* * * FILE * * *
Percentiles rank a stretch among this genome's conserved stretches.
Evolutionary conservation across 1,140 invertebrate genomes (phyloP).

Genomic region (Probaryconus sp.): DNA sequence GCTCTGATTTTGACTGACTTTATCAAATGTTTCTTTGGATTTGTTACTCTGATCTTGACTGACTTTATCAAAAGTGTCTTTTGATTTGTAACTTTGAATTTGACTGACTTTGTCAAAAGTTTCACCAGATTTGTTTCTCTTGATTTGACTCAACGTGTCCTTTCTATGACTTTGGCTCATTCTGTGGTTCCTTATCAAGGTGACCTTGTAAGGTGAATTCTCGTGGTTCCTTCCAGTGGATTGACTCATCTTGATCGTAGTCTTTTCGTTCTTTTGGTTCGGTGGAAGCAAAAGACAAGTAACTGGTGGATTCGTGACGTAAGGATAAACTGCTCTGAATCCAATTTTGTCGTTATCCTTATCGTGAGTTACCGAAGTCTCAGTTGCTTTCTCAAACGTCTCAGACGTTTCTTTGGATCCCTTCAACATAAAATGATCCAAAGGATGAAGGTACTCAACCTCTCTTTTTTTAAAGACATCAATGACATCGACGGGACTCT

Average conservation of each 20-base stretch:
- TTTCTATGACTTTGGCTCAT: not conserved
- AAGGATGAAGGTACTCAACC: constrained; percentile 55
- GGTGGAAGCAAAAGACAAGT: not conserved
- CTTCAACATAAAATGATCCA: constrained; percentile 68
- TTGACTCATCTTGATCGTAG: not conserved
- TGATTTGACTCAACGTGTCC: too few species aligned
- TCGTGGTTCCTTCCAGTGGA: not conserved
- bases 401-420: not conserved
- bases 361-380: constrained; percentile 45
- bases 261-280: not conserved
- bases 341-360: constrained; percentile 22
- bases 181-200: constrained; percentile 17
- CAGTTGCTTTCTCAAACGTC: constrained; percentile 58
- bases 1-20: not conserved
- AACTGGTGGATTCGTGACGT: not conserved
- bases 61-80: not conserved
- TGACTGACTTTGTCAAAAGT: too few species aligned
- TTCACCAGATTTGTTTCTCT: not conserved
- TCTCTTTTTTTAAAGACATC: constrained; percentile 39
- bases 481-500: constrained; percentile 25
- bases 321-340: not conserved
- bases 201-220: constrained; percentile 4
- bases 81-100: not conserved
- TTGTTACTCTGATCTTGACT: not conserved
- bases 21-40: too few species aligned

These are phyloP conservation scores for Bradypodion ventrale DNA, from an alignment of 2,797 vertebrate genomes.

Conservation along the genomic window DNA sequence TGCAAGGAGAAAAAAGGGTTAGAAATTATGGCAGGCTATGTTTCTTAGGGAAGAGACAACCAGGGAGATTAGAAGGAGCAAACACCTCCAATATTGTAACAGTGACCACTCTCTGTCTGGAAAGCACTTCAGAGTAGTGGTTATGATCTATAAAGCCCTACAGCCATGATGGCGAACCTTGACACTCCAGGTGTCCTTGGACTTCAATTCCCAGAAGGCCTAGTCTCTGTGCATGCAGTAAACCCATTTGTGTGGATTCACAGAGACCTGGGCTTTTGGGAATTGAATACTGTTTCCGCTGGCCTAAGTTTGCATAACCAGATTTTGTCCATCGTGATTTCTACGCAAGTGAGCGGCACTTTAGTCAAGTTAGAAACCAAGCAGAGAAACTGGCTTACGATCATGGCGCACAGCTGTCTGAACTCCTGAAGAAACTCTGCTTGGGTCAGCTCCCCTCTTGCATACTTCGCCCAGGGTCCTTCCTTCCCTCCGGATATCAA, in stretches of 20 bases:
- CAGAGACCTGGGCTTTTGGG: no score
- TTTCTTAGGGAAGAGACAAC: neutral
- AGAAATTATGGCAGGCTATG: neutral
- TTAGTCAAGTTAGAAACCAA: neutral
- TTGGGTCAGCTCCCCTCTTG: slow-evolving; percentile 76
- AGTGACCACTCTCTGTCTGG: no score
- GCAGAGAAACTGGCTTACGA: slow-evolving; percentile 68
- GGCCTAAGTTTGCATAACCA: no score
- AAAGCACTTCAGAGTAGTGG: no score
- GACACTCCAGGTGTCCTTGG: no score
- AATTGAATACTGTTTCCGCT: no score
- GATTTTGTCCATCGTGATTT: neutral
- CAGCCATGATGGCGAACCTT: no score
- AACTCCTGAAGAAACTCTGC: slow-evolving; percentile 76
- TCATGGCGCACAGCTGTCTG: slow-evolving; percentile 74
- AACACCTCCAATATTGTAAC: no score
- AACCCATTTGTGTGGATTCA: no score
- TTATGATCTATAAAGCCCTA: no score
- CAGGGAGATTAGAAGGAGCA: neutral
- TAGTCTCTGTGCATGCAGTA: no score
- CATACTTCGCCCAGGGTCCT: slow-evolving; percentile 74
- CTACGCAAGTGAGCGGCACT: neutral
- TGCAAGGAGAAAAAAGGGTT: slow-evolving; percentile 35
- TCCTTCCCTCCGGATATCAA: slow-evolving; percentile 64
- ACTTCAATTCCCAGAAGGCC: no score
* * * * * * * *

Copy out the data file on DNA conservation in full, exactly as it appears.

Percentiles rank a stretch among this genome's conserved stretches.
Evolutionary conservation across 1,140 invertebrate genomes (phyloP).

Genomic region (Probaryconus sp.): DNA sequence GCTCTGATTTTGACTGACTTTATCAAATGTTTCTTTGGATTTGTTACTCTGATCTTGACTGACTTTATCAAAAGTGTCTTTTGATTTGTAACTTTGAATTTGACTGACTTTGTCAAAAGTTTCACCAGATTTGTTTCTCTTGATTTGACTCAACGTGTCCTTTCTATGACTTTGGCTCATTCTGTGGTTCCTTATCAAGGTGACCTTGTAAGGTGAATTCTCGTGGTTCCTTCCAGTGGATTGACTCATCTTGATCGTAGTCTTTTCGTTCTTTTGGTTCGGTGGAAGCAAAAGACAAGTAACTGGTGGATTCGTGACGTAAGGATAAACTGCTCTGAATCCAATTTTGTCGTTATCCTTATCGTGAGTTACCGAAGTCTCAGTTGCTTTCTCAAACGTCTCAGACGTTTCTTTGGATCCCTTCAACATAAAATGATCCAAAGGATGAAGGTACTCAACCTCTCTTTTTTTAAAGACATCAATGACATCGACGGGACTCT

Average conservation of each 20-base stretch:
- TTTCTATGACTTTGGCTCAT: not conserved
- AAGGATGAAGGTACTCAACC: constrained; percentile 55
- GGTGGAAGCAAAAGACAAGT: not conserved
- CTTCAACATAAAATGATCCA: constrained; percentile 68
- TTGACTCATCTTGATCGTAG: not conserved
- TGATTTGACTCAACGTGTCC: too few species aligned
- TCGTGGTTCCTTCCAGTGGA: not conserved
- bases 401-420: not conserved
- bases 361-380: constrained; percentile 45
- bases 261-280: not conserved
- bases 341-360: constrained; percentile 22
- bases 181-200: constrained; percentile 17
- CAGTTGCTTTCTCAAACGTC: constrained; percentile 58
- bases 1-20: not conserved
- AACTGGTGGATTCGTGACGT: not conserved
- bases 61-80: not conserved
- TGACTGACTTTGTCAAAAGT: too few species aligned
- TTCACCAGATTTGTTTCTCT: not conserved
- TCTCTTTTTTTAAAGACATC: constrained; percentile 39
- bases 481-500: constrained; percentile 25
- bases 321-340: not conserved
- bases 201-220: constrained; percentile 4
- bases 81-100: not conserved
- TTGTTACTCTGATCTTGACT: not conserved
- bases 21-40: too few species aligned

These are phyloP conservation scores for Bradypodion ventrale DNA, from an alignment of 2,797 vertebrate genomes.

Conservation along the genomic window DNA sequence TGCAAGGAGAAAAAAGGGTTAGAAATTATGGCAGGCTATGTTTCTTAGGGAAGAGACAACCAGGGAGATTAGAAGGAGCAAACACCTCCAATATTGTAACAGTGACCACTCTCTGTCTGGAAAGCACTTCAGAGTAGTGGTTATGATCTATAAAGCCCTACAGCCATGATGGCGAACCTTGACACTCCAGGTGTCCTTGGACTTCAATTCCCAGAAGGCCTAGTCTCTGTGCATGCAGTAAACCCATTTGTGTGGATTCACAGAGACCTGGGCTTTTGGGAATTGAATACTGTTTCCGCTGGCCTAAGTTTGCATAACCAGATTTTGTCCATCGTGATTTCTACGCAAGTGAGCGGCACTTTAGTCAAGTTAGAAACCAAGCAGAGAAACTGGCTTACGATCATGGCGCACAGCTGTCTGAACTCCTGAAGAAACTCTGCTTGGGTCAGCTCCCCTCTTGCATACTTCGCCCAGGGTCCTTCCTTCCCTCCGGATATCAA, in stretches of 20 bases:
- CAGAGACCTGGGCTTTTGGG: no score
- TTTCTTAGGGAAGAGACAAC: neutral
- AGAAATTATGGCAGGCTATG: neutral
- TTAGTCAAGTTAGAAACCAA: neutral
- TTGGGTCAGCTCCCCTCTTG: slow-evolving; percentile 76
- AGTGACCACTCTCTGTCTGG: no score
- GCAGAGAAACTGGCTTACGA: slow-evolving; percentile 68
- GGCCTAAGTTTGCATAACCA: no score
- AAAGCACTTCAGAGTAGTGG: no score
- GACACTCCAGGTGTCCTTGG: no score
- AATTGAATACTGTTTCCGCT: no score
- GATTTTGTCCATCGTGATTT: neutral
- CAGCCATGATGGCGAACCTT: no score
- AACTCCTGAAGAAACTCTGC: slow-evolving; percentile 76
- TCATGGCGCACAGCTGTCTG: slow-evolving; percentile 74
- AACACCTCCAATATTGTAAC: no score
- AACCCATTTGTGTGGATTCA: no score
- TTATGATCTATAAAGCCCTA: no score
- CAGGGAGATTAGAAGGAGCA: neutral
- TAGTCTCTGTGCATGCAGTA: no score
- CATACTTCGCCCAGGGTCCT: slow-evolving; percentile 74
- CTACGCAAGTGAGCGGCACT: neutral
- TGCAAGGAGAAAAAAGGGTT: slow-evolving; percentile 35
- TCCTTCCCTCCGGATATCAA: slow-evolving; percentile 64
- ACTTCAATTCCCAGAAGGCC: no score